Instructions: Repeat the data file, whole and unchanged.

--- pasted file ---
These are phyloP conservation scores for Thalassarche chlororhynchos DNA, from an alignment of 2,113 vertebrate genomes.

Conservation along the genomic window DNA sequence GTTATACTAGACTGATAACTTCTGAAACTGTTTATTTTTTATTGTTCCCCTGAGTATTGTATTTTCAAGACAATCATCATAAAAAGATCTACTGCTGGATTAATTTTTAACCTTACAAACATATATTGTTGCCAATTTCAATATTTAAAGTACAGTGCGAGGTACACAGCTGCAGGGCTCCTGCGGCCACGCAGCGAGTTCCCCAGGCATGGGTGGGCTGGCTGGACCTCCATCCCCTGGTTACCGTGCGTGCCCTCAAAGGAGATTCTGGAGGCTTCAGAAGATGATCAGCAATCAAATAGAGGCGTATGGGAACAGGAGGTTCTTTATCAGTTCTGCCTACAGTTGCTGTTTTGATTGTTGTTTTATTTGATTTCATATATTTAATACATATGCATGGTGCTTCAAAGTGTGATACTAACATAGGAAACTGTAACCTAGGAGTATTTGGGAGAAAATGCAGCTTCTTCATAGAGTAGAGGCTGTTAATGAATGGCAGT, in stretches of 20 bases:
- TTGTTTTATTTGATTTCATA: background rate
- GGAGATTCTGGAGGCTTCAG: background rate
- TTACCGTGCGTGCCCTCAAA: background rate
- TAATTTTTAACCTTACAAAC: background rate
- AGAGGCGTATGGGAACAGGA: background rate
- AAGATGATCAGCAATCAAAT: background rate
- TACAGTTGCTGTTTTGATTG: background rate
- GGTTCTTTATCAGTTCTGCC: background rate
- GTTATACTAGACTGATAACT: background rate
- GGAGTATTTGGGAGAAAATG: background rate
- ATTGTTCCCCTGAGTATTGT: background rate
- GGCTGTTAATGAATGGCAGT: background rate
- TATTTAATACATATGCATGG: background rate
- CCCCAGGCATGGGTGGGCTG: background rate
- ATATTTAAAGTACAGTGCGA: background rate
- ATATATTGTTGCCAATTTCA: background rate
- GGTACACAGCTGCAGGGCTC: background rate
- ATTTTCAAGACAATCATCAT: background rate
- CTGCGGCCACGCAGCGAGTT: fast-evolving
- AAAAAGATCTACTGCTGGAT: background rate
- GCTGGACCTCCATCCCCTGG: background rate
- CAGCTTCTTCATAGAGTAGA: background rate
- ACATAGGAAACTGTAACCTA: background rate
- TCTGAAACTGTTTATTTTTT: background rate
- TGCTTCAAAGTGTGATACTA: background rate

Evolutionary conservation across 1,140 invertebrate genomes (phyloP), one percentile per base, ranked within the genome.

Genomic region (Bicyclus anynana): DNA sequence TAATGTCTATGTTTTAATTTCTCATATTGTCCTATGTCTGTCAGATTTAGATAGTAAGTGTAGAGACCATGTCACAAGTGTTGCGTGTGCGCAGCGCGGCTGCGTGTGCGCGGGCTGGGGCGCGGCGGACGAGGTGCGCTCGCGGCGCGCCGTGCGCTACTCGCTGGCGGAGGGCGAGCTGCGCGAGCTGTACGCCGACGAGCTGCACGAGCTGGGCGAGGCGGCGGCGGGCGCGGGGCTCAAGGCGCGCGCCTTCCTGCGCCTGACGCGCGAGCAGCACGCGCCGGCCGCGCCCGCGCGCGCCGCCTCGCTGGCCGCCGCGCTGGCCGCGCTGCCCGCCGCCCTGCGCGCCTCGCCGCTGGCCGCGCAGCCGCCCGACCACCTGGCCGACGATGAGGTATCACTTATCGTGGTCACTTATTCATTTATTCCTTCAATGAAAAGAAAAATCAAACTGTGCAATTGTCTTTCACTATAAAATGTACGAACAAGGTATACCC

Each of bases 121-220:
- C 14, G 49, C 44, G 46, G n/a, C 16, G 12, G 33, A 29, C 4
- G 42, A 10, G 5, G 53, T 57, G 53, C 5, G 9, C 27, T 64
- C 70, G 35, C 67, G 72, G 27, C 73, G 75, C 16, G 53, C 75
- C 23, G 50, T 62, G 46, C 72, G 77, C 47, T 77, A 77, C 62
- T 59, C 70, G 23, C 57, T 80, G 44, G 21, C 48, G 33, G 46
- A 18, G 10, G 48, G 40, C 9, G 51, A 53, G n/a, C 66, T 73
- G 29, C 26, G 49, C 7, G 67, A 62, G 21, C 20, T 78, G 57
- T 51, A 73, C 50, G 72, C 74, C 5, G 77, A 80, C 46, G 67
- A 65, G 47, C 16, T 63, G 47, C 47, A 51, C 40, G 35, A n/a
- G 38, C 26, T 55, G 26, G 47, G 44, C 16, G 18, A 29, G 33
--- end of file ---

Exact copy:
These are phyloP conservation scores for Thalassarche chlororhynchos DNA, from an alignment of 2,113 vertebrate genomes.

Conservation along the genomic window DNA sequence GTTATACTAGACTGATAACTTCTGAAACTGTTTATTTTTTATTGTTCCCCTGAGTATTGTATTTTCAAGACAATCATCATAAAAAGATCTACTGCTGGATTAATTTTTAACCTTACAAACATATATTGTTGCCAATTTCAATATTTAAAGTACAGTGCGAGGTACACAGCTGCAGGGCTCCTGCGGCCACGCAGCGAGTTCCCCAGGCATGGGTGGGCTGGCTGGACCTCCATCCCCTGGTTACCGTGCGTGCCCTCAAAGGAGATTCTGGAGGCTTCAGAAGATGATCAGCAATCAAATAGAGGCGTATGGGAACAGGAGGTTCTTTATCAGTTCTGCCTACAGTTGCTGTTTTGATTGTTGTTTTATTTGATTTCATATATTTAATACATATGCATGGTGCTTCAAAGTGTGATACTAACATAGGAAACTGTAACCTAGGAGTATTTGGGAGAAAATGCAGCTTCTTCATAGAGTAGAGGCTGTTAATGAATGGCAGT, in stretches of 20 bases:
- TTGTTTTATTTGATTTCATA: background rate
- GGAGATTCTGGAGGCTTCAG: background rate
- TTACCGTGCGTGCCCTCAAA: background rate
- TAATTTTTAACCTTACAAAC: background rate
- AGAGGCGTATGGGAACAGGA: background rate
- AAGATGATCAGCAATCAAAT: background rate
- TACAGTTGCTGTTTTGATTG: background rate
- GGTTCTTTATCAGTTCTGCC: background rate
- GTTATACTAGACTGATAACT: background rate
- GGAGTATTTGGGAGAAAATG: background rate
- ATTGTTCCCCTGAGTATTGT: background rate
- GGCTGTTAATGAATGGCAGT: background rate
- TATTTAATACATATGCATGG: background rate
- CCCCAGGCATGGGTGGGCTG: background rate
- ATATTTAAAGTACAGTGCGA: background rate
- ATATATTGTTGCCAATTTCA: background rate
- GGTACACAGCTGCAGGGCTC: background rate
- ATTTTCAAGACAATCATCAT: background rate
- CTGCGGCCACGCAGCGAGTT: fast-evolving
- AAAAAGATCTACTGCTGGAT: background rate
- GCTGGACCTCCATCCCCTGG: background rate
- CAGCTTCTTCATAGAGTAGA: background rate
- ACATAGGAAACTGTAACCTA: background rate
- TCTGAAACTGTTTATTTTTT: background rate
- TGCTTCAAAGTGTGATACTA: background rate

Evolutionary conservation across 1,140 invertebrate genomes (phyloP), one percentile per base, ranked within the genome.

Genomic region (Bicyclus anynana): DNA sequence TAATGTCTATGTTTTAATTTCTCATATTGTCCTATGTCTGTCAGATTTAGATAGTAAGTGTAGAGACCATGTCACAAGTGTTGCGTGTGCGCAGCGCGGCTGCGTGTGCGCGGGCTGGGGCGCGGCGGACGAGGTGCGCTCGCGGCGCGCCGTGCGCTACTCGCTGGCGGAGGGCGAGCTGCGCGAGCTGTACGCCGACGAGCTGCACGAGCTGGGCGAGGCGGCGGCGGGCGCGGGGCTCAAGGCGCGCGCCTTCCTGCGCCTGACGCGCGAGCAGCACGCGCCGGCCGCGCCCGCGCGCGCCGCCTCGCTGGCCGCCGCGCTGGCCGCGCTGCCCGCCGCCCTGCGCGCCTCGCCGCTGGCCGCGCAGCCGCCCGACCACCTGGCCGACGATGAGGTATCACTTATCGTGGTCACTTATTCATTTATTCCTTCAATGAAAAGAAAAATCAAACTGTGCAATTGTCTTTCACTATAAAATGTACGAACAAGGTATACCC

Each of bases 121-220:
- C 14, G 49, C 44, G 46, G n/a, C 16, G 12, G 33, A 29, C 4
- G 42, A 10, G 5, G 53, T 57, G 53, C 5, G 9, C 27, T 64
- C 70, G 35, C 67, G 72, G 27, C 73, G 75, C 16, G 53, C 75
- C 23, G 50, T 62, G 46, C 72, G 77, C 47, T 77, A 77, C 62
- T 59, C 70, G 23, C 57, T 80, G 44, G 21, C 48, G 33, G 46
- A 18, G 10, G 48, G 40, C 9, G 51, A 53, G n/a, C 66, T 73
- G 29, C 26, G 49, C 7, G 67, A 62, G 21, C 20, T 78, G 57
- T 51, A 73, C 50, G 72, C 74, C 5, G 77, A 80, C 46, G 67
- A 65, G 47, C 16, T 63, G 47, C 47, A 51, C 40, G 35, A n/a
- G 38, C 26, T 55, G 26, G 47, G 44, C 16, G 18, A 29, G 33